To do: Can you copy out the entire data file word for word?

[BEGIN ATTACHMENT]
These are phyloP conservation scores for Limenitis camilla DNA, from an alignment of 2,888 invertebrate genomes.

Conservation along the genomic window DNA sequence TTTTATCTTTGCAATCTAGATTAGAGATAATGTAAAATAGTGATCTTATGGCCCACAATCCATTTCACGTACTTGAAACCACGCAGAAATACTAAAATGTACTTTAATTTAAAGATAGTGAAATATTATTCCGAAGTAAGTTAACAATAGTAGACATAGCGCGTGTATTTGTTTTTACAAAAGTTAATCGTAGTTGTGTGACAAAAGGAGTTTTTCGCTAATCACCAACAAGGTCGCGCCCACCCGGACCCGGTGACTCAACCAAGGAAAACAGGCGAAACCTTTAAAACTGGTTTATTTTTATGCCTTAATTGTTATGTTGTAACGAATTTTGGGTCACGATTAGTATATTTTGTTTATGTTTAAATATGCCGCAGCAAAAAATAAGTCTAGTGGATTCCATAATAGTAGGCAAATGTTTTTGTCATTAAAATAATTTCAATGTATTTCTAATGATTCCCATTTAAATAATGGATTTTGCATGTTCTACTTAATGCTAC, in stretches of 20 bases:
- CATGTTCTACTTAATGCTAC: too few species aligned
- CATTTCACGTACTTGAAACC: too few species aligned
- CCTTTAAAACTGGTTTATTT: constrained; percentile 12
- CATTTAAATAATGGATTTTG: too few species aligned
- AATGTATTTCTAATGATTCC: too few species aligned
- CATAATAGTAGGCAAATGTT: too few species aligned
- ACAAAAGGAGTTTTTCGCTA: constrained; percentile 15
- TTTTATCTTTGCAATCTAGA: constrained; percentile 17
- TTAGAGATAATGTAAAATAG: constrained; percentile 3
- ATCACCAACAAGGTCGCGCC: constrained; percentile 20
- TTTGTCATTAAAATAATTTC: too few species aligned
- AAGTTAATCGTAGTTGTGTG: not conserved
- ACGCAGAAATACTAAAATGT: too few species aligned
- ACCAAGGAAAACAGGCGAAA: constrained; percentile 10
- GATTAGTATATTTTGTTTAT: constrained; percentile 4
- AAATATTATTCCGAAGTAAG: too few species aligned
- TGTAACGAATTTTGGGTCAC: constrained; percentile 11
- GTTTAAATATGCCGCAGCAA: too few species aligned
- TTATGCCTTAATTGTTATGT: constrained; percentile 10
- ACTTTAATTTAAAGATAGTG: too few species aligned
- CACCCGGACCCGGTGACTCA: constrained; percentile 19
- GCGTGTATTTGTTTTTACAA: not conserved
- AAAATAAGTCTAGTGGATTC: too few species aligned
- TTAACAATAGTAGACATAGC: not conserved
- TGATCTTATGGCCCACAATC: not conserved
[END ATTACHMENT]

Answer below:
These are phyloP conservation scores for Limenitis camilla DNA, from an alignment of 2,888 invertebrate genomes.

Conservation along the genomic window DNA sequence TTTTATCTTTGCAATCTAGATTAGAGATAATGTAAAATAGTGATCTTATGGCCCACAATCCATTTCACGTACTTGAAACCACGCAGAAATACTAAAATGTACTTTAATTTAAAGATAGTGAAATATTATTCCGAAGTAAGTTAACAATAGTAGACATAGCGCGTGTATTTGTTTTTACAAAAGTTAATCGTAGTTGTGTGACAAAAGGAGTTTTTCGCTAATCACCAACAAGGTCGCGCCCACCCGGACCCGGTGACTCAACCAAGGAAAACAGGCGAAACCTTTAAAACTGGTTTATTTTTATGCCTTAATTGTTATGTTGTAACGAATTTTGGGTCACGATTAGTATATTTTGTTTATGTTTAAATATGCCGCAGCAAAAAATAAGTCTAGTGGATTCCATAATAGTAGGCAAATGTTTTTGTCATTAAAATAATTTCAATGTATTTCTAATGATTCCCATTTAAATAATGGATTTTGCATGTTCTACTTAATGCTAC, in stretches of 20 bases:
- CATGTTCTACTTAATGCTAC: too few species aligned
- CATTTCACGTACTTGAAACC: too few species aligned
- CCTTTAAAACTGGTTTATTT: constrained; percentile 12
- CATTTAAATAATGGATTTTG: too few species aligned
- AATGTATTTCTAATGATTCC: too few species aligned
- CATAATAGTAGGCAAATGTT: too few species aligned
- ACAAAAGGAGTTTTTCGCTA: constrained; percentile 15
- TTTTATCTTTGCAATCTAGA: constrained; percentile 17
- TTAGAGATAATGTAAAATAG: constrained; percentile 3
- ATCACCAACAAGGTCGCGCC: constrained; percentile 20
- TTTGTCATTAAAATAATTTC: too few species aligned
- AAGTTAATCGTAGTTGTGTG: not conserved
- ACGCAGAAATACTAAAATGT: too few species aligned
- ACCAAGGAAAACAGGCGAAA: constrained; percentile 10
- GATTAGTATATTTTGTTTAT: constrained; percentile 4
- AAATATTATTCCGAAGTAAG: too few species aligned
- TGTAACGAATTTTGGGTCAC: constrained; percentile 11
- GTTTAAATATGCCGCAGCAA: too few species aligned
- TTATGCCTTAATTGTTATGT: constrained; percentile 10
- ACTTTAATTTAAAGATAGTG: too few species aligned
- CACCCGGACCCGGTGACTCA: constrained; percentile 19
- GCGTGTATTTGTTTTTACAA: not conserved
- AAAATAAGTCTAGTGGATTC: too few species aligned
- TTAACAATAGTAGACATAGC: not conserved
- TGATCTTATGGCCCACAATC: not conserved